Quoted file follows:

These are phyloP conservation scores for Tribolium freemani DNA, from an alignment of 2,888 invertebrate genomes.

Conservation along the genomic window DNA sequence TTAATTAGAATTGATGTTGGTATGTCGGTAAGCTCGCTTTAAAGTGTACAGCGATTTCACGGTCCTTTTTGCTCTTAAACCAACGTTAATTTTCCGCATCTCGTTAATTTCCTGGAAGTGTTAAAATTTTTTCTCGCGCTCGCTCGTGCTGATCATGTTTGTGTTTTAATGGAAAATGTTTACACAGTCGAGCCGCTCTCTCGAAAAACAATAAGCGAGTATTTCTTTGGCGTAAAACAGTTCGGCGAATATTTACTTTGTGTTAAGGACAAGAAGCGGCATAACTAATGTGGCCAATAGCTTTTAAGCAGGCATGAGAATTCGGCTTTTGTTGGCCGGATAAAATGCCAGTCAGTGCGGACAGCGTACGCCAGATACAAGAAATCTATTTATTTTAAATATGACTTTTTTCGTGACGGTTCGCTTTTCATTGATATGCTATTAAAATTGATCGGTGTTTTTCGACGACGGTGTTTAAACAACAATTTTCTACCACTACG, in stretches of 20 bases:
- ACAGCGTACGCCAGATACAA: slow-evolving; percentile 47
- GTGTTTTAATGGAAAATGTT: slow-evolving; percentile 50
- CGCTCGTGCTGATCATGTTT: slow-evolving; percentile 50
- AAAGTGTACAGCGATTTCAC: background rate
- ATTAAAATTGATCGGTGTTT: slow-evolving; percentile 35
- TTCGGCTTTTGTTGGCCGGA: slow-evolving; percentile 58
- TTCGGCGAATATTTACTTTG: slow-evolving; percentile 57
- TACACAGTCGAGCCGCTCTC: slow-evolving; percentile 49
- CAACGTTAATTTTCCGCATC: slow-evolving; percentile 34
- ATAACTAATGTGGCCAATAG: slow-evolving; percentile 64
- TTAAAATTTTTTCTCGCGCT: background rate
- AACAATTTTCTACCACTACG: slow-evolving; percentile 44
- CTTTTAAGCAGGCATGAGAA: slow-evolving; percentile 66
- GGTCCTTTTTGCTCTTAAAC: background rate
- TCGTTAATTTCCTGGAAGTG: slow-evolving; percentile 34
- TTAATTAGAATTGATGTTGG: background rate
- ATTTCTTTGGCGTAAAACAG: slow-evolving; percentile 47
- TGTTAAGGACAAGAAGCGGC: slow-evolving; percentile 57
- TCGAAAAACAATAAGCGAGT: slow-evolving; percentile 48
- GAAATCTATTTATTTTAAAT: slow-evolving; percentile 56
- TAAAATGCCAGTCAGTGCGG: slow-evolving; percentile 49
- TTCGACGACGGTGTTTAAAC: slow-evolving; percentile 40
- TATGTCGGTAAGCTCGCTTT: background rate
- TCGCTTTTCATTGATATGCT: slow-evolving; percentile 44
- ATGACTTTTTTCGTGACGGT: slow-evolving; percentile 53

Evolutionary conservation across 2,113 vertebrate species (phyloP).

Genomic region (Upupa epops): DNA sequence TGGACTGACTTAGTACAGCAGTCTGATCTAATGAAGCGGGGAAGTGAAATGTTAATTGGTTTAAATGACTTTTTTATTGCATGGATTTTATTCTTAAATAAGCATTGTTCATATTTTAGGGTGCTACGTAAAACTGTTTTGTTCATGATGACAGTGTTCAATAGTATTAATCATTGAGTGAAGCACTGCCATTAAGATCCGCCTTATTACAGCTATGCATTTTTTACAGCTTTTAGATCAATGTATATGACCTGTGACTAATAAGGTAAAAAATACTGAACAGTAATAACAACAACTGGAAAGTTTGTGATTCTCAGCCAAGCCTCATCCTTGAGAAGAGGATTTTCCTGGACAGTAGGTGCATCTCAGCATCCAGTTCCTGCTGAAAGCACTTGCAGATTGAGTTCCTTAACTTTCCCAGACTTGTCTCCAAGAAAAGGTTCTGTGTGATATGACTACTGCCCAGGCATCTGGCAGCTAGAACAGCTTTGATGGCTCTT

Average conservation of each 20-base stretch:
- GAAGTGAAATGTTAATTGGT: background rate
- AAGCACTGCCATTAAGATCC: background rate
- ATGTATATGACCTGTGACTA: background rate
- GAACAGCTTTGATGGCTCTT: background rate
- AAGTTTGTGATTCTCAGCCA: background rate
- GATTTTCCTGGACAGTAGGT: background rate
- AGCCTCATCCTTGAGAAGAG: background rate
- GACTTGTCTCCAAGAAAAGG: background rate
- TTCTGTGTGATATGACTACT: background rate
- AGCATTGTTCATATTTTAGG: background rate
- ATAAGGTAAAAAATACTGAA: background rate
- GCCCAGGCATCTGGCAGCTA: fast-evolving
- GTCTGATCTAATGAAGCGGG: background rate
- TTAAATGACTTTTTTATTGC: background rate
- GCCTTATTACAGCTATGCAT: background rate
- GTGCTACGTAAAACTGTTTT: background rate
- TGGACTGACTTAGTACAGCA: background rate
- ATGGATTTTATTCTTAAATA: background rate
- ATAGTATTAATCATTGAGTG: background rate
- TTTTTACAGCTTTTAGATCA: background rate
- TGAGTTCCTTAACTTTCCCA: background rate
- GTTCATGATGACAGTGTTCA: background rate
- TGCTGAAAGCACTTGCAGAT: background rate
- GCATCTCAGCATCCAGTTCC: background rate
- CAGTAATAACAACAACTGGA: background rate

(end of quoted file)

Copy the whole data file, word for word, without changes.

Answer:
These are phyloP conservation scores for Tribolium freemani DNA, from an alignment of 2,888 invertebrate genomes.

Conservation along the genomic window DNA sequence TTAATTAGAATTGATGTTGGTATGTCGGTAAGCTCGCTTTAAAGTGTACAGCGATTTCACGGTCCTTTTTGCTCTTAAACCAACGTTAATTTTCCGCATCTCGTTAATTTCCTGGAAGTGTTAAAATTTTTTCTCGCGCTCGCTCGTGCTGATCATGTTTGTGTTTTAATGGAAAATGTTTACACAGTCGAGCCGCTCTCTCGAAAAACAATAAGCGAGTATTTCTTTGGCGTAAAACAGTTCGGCGAATATTTACTTTGTGTTAAGGACAAGAAGCGGCATAACTAATGTGGCCAATAGCTTTTAAGCAGGCATGAGAATTCGGCTTTTGTTGGCCGGATAAAATGCCAGTCAGTGCGGACAGCGTACGCCAGATACAAGAAATCTATTTATTTTAAATATGACTTTTTTCGTGACGGTTCGCTTTTCATTGATATGCTATTAAAATTGATCGGTGTTTTTCGACGACGGTGTTTAAACAACAATTTTCTACCACTACG, in stretches of 20 bases:
- ACAGCGTACGCCAGATACAA: slow-evolving; percentile 47
- GTGTTTTAATGGAAAATGTT: slow-evolving; percentile 50
- CGCTCGTGCTGATCATGTTT: slow-evolving; percentile 50
- AAAGTGTACAGCGATTTCAC: background rate
- ATTAAAATTGATCGGTGTTT: slow-evolving; percentile 35
- TTCGGCTTTTGTTGGCCGGA: slow-evolving; percentile 58
- TTCGGCGAATATTTACTTTG: slow-evolving; percentile 57
- TACACAGTCGAGCCGCTCTC: slow-evolving; percentile 49
- CAACGTTAATTTTCCGCATC: slow-evolving; percentile 34
- ATAACTAATGTGGCCAATAG: slow-evolving; percentile 64
- TTAAAATTTTTTCTCGCGCT: background rate
- AACAATTTTCTACCACTACG: slow-evolving; percentile 44
- CTTTTAAGCAGGCATGAGAA: slow-evolving; percentile 66
- GGTCCTTTTTGCTCTTAAAC: background rate
- TCGTTAATTTCCTGGAAGTG: slow-evolving; percentile 34
- TTAATTAGAATTGATGTTGG: background rate
- ATTTCTTTGGCGTAAAACAG: slow-evolving; percentile 47
- TGTTAAGGACAAGAAGCGGC: slow-evolving; percentile 57
- TCGAAAAACAATAAGCGAGT: slow-evolving; percentile 48
- GAAATCTATTTATTTTAAAT: slow-evolving; percentile 56
- TAAAATGCCAGTCAGTGCGG: slow-evolving; percentile 49
- TTCGACGACGGTGTTTAAAC: slow-evolving; percentile 40
- TATGTCGGTAAGCTCGCTTT: background rate
- TCGCTTTTCATTGATATGCT: slow-evolving; percentile 44
- ATGACTTTTTTCGTGACGGT: slow-evolving; percentile 53

Evolutionary conservation across 2,113 vertebrate species (phyloP).

Genomic region (Upupa epops): DNA sequence TGGACTGACTTAGTACAGCAGTCTGATCTAATGAAGCGGGGAAGTGAAATGTTAATTGGTTTAAATGACTTTTTTATTGCATGGATTTTATTCTTAAATAAGCATTGTTCATATTTTAGGGTGCTACGTAAAACTGTTTTGTTCATGATGACAGTGTTCAATAGTATTAATCATTGAGTGAAGCACTGCCATTAAGATCCGCCTTATTACAGCTATGCATTTTTTACAGCTTTTAGATCAATGTATATGACCTGTGACTAATAAGGTAAAAAATACTGAACAGTAATAACAACAACTGGAAAGTTTGTGATTCTCAGCCAAGCCTCATCCTTGAGAAGAGGATTTTCCTGGACAGTAGGTGCATCTCAGCATCCAGTTCCTGCTGAAAGCACTTGCAGATTGAGTTCCTTAACTTTCCCAGACTTGTCTCCAAGAAAAGGTTCTGTGTGATATGACTACTGCCCAGGCATCTGGCAGCTAGAACAGCTTTGATGGCTCTT

Average conservation of each 20-base stretch:
- GAAGTGAAATGTTAATTGGT: background rate
- AAGCACTGCCATTAAGATCC: background rate
- ATGTATATGACCTGTGACTA: background rate
- GAACAGCTTTGATGGCTCTT: background rate
- AAGTTTGTGATTCTCAGCCA: background rate
- GATTTTCCTGGACAGTAGGT: background rate
- AGCCTCATCCTTGAGAAGAG: background rate
- GACTTGTCTCCAAGAAAAGG: background rate
- TTCTGTGTGATATGACTACT: background rate
- AGCATTGTTCATATTTTAGG: background rate
- ATAAGGTAAAAAATACTGAA: background rate
- GCCCAGGCATCTGGCAGCTA: fast-evolving
- GTCTGATCTAATGAAGCGGG: background rate
- TTAAATGACTTTTTTATTGC: background rate
- GCCTTATTACAGCTATGCAT: background rate
- GTGCTACGTAAAACTGTTTT: background rate
- TGGACTGACTTAGTACAGCA: background rate
- ATGGATTTTATTCTTAAATA: background rate
- ATAGTATTAATCATTGAGTG: background rate
- TTTTTACAGCTTTTAGATCA: background rate
- TGAGTTCCTTAACTTTCCCA: background rate
- GTTCATGATGACAGTGTTCA: background rate
- TGCTGAAAGCACTTGCAGAT: background rate
- GCATCTCAGCATCCAGTTCC: background rate
- CAGTAATAACAACAACTGGA: background rate